He told the commission that there had never been an order issued for SAPS to stand down during the unrest. It was Pietermaritzburg and Midlands business chamber CEO Melanie Veness who told the commission last week that this was what she had heard from police officers, although she was not privy to who had given the alleged order.
Said Sitole: “The instruction I gave was that all resources of SAPS must be deployed and a written instruction was [issued]. No other instruction would have been given contrary to this…it would have amounted to misconduct.”
The unrest started with the jailing of former president Jacob Zuma on a contempt of court charge (Zuma has since been released on medical parole). Supporters of the former president had gathered at his Nkandla homestead to ensure that he was not jailed, and from that venue, and via social media platforms, threats were expressed freely about how the country would pay the price in the form of protests if Zuma was incarcerated.
After hours of “negotiations”, Zuma eventually handed himself over to police at his homestead and was rushed through to the Estcourt Correctional Centre in the early hours of 8 July. That night, sporadic reports of unrest and trucks being looted and torched — not uncommon in KwaZulu-Natal — were being received by journalists, and presumably by police.
Sitole said that from the time the Constitutional Court issued its directive that Zuma should be jailed, police were ready and had an operational plan in place. It was the unprecedented scale of the violence and the change in modus operandi that they were not ready for, he admitted.
“The unrest started with the execution of [the constitutional] court order, there was a fully-fledged operational plan. There was an early warning that was issued without specifics, and national instruction three was issued by the deputy commissioner for contingency alertness. Contingency planning instructions are always there, but because the modus operandi was not exactly known, there wasn’t an approved operational plan. But there was contingency alertness.”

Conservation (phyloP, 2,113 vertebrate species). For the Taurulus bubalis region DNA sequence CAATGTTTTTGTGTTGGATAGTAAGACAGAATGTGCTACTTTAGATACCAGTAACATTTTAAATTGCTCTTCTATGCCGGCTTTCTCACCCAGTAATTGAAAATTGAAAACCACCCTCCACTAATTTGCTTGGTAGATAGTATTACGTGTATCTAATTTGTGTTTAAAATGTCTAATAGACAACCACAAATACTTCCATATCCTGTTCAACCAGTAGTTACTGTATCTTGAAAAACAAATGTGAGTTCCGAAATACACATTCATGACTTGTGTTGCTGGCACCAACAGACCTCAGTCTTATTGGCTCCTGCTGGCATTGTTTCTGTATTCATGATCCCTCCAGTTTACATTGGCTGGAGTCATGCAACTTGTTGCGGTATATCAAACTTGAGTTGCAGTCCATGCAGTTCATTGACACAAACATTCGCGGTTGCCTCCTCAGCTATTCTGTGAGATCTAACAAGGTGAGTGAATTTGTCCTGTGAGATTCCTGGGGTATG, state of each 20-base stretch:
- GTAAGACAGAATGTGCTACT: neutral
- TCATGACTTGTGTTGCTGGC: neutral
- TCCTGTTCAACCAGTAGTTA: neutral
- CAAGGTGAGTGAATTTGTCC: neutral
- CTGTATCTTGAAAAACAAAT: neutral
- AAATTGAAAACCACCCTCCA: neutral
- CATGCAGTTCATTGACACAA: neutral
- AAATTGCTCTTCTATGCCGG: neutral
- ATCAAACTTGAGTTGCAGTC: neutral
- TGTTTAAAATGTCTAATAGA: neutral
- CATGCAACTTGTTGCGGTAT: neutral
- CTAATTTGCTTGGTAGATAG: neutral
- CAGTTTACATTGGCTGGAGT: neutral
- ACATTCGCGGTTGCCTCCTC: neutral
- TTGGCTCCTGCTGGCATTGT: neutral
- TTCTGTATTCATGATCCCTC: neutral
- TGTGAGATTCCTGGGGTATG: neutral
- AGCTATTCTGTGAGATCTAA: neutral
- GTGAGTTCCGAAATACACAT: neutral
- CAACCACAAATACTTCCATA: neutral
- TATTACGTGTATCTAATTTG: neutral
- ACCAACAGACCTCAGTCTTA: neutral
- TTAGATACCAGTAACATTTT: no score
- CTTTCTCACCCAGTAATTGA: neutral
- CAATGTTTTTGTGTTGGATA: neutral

SAPS’s human capital was severely strained even before the unrest, said Sitole, a result of restructuring. The service’s Public Order Policing (PoPs) was understaffed, he admitted. Currently, there are 5,005 members nationwide, with the ideal number being 12,000.
Every police station in the country had level 1 and two PoP units, he said. Level 3 units were always on standby provincially and nationally for assistance. “A reserve capacity is kept at national, linked to contingency plan, to compliment any province,” Sitole added.
When asked by evidence leader Buang Jones if SAPS would be ready should violence the scale of the July unrest occur again, Sitole responded: “Let me put it in this way; one, it will depend on the modus operandi approach, but [as for] the readiness of the organisation [now], I have established a modus operandi analysis centre. The recent unrest was not only a physical process but the use of technology, which lifted the modus operandi to another level.”
Sitole said that he “definitely did” give an instruction that PoPs units be deployed to KwaZulu-Natal and Gauteng hotspots during the unrest.